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Narrative Tension and Drama for the Always Online
March 7, 2021 at 1:00 pm EST
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Fellow Interintellect Timothy Wilcox invites you to rethink the paces of reading and writing for the texting generation.
Come talk about narrative structure, texting, and social drama. What can we learn about ourselves through thinking what it means to have characters be always online? And how might we rethink the stories we tell, both creative and practical?
Our interest in stories often emerges from points of narrative tension concerning how events will play out for a character. We are, further, excited by dramatic entanglements between characters. A core concept for readers to learn is dramatic irony: the dynamic where they know something a character does not. That sort of gap in knowledge drives the story, which is often guided by how and when different characters are told things.
For a classic example: Toby Litt explains (https://granta.com/The-Reader-and-Technology/) how The Odyssey depends on separation by distance, as well as a technological inability to communicate across that distance. As Litt presents it comically, “the Odyssey doesn’t exist if Odysseus can catch an easyJet flight home, or text Penelope’s Blackberry.” The tension there is Penelope is all the while fighting off suitors. Looking at novels and the marriage plot, we can see more broadly this sort of dynamic: a character is making a choice based on outdated facts, and then so much happens in the days or weeks it takes an update to reach her.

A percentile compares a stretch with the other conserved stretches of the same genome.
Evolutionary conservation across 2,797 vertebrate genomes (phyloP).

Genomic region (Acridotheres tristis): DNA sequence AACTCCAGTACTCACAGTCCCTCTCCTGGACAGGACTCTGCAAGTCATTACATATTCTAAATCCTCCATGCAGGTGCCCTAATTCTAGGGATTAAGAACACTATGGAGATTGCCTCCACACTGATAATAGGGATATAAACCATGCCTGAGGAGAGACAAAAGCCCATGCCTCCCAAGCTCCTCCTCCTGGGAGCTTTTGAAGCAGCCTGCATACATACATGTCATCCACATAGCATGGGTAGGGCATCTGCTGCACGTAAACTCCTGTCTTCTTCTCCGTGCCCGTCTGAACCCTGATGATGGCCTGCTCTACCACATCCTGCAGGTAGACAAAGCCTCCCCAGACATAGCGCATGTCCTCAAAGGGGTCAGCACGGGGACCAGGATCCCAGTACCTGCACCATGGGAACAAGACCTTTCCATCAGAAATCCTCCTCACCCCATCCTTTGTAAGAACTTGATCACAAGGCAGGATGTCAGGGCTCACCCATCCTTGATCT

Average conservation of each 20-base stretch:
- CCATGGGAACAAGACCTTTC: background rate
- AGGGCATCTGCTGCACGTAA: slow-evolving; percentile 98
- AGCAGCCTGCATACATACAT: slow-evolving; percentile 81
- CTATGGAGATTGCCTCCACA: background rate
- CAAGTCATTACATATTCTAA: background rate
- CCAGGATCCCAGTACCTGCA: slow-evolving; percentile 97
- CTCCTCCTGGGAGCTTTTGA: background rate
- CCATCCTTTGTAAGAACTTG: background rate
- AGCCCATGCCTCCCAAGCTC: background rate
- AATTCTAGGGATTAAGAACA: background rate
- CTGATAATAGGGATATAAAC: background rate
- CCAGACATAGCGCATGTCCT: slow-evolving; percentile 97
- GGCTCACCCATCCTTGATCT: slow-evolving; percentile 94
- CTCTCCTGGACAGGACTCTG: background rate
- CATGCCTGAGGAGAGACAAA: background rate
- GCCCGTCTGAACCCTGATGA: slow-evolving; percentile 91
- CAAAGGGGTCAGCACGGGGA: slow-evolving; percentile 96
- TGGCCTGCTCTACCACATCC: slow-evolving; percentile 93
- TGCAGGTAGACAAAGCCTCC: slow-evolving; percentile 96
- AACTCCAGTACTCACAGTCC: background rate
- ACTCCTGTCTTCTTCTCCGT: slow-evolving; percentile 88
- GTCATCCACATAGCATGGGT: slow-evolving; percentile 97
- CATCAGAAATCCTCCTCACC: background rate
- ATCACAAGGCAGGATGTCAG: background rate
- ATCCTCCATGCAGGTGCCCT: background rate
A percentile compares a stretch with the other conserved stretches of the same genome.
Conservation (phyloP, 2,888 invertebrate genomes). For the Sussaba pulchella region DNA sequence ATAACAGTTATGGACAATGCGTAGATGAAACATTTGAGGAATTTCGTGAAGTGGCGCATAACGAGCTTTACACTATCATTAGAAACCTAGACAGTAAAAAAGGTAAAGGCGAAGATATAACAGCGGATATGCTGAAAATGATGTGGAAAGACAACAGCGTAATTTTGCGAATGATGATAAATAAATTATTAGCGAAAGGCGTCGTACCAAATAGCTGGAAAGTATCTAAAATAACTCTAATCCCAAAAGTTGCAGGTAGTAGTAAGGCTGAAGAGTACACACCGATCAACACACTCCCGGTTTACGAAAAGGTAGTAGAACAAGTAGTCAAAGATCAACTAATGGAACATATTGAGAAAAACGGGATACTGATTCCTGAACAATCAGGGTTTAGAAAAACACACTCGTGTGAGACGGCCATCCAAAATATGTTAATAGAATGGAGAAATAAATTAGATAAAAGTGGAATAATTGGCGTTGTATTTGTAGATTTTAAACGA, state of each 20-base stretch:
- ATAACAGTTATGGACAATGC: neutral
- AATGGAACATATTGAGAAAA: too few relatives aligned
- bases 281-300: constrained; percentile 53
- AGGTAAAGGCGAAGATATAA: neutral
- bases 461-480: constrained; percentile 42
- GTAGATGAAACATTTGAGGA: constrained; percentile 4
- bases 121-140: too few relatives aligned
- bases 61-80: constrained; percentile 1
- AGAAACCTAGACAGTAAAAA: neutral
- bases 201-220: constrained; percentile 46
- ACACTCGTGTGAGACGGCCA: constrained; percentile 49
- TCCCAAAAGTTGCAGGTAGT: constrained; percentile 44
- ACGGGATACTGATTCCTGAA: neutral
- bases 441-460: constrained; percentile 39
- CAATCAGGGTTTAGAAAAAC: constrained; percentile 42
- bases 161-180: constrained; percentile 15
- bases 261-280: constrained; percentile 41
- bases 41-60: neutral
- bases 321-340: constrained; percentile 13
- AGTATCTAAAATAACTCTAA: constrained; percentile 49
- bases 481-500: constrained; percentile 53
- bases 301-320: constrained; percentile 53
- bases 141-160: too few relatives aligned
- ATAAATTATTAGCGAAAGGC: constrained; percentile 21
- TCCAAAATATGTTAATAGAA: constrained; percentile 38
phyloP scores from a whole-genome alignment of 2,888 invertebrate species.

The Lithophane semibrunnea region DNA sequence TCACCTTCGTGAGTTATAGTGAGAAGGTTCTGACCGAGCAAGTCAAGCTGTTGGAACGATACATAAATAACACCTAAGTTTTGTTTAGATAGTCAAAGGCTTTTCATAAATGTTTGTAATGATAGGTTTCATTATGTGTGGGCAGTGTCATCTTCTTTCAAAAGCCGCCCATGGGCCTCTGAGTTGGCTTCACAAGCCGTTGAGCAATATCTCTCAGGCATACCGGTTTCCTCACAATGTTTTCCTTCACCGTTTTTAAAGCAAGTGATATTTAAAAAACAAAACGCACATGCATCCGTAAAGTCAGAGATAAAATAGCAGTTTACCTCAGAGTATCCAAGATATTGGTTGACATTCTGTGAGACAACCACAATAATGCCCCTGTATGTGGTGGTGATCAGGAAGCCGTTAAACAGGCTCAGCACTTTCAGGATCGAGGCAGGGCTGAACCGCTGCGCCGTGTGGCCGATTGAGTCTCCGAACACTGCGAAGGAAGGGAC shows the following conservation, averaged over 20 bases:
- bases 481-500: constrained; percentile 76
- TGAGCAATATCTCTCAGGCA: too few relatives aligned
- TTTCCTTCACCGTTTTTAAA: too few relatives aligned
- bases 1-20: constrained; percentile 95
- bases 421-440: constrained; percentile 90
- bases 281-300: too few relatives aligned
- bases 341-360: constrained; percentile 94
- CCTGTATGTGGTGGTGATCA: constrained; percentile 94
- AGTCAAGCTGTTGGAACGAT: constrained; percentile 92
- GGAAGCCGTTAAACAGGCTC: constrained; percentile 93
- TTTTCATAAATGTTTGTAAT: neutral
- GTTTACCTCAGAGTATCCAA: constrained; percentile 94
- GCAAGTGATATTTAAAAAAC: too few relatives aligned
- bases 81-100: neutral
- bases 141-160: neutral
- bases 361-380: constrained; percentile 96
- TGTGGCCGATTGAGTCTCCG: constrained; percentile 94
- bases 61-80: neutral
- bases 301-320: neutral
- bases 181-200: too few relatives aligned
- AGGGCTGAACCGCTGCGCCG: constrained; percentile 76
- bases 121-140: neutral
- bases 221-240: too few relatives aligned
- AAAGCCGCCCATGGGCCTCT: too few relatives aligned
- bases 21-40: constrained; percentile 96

Not all contemporary novels are set in the present, and not all novels set in the present focus on characters who use current technology at average rates. In theory, though, the possibilities of rapid, global communication upend these old story beats and impose new ones. What do narrative tension and drama look like for the always online?
In this salon, we will talk widely and also look at some examples of newly hypersocial storytelling. We might also consider how much we are truly “always online” and how much of that is shaped through cultural expectations. What do things like away messages offer us in real life, and what do they offer in narrative? Do shifts in the rate at which communications platform move shape our capacity for stories as much as they shape our day-to-day lives?
Come contemplate these sorts of questions – and offer up your own – with some intellectually curious peers.
- “The Reader and Technology” – Toby Litt
- “The ‘always-on’ IT culture: Get used to it” – Beth Stackpoleh
- “If Your Crush Always Watches Your Instagram Stories, Experts Explain Why It Might Make You Smile” – Hannah Schneider
- “Millions of millennials are reading six-minute horror stories told entirely in the form of text messages” – Michelle Castillo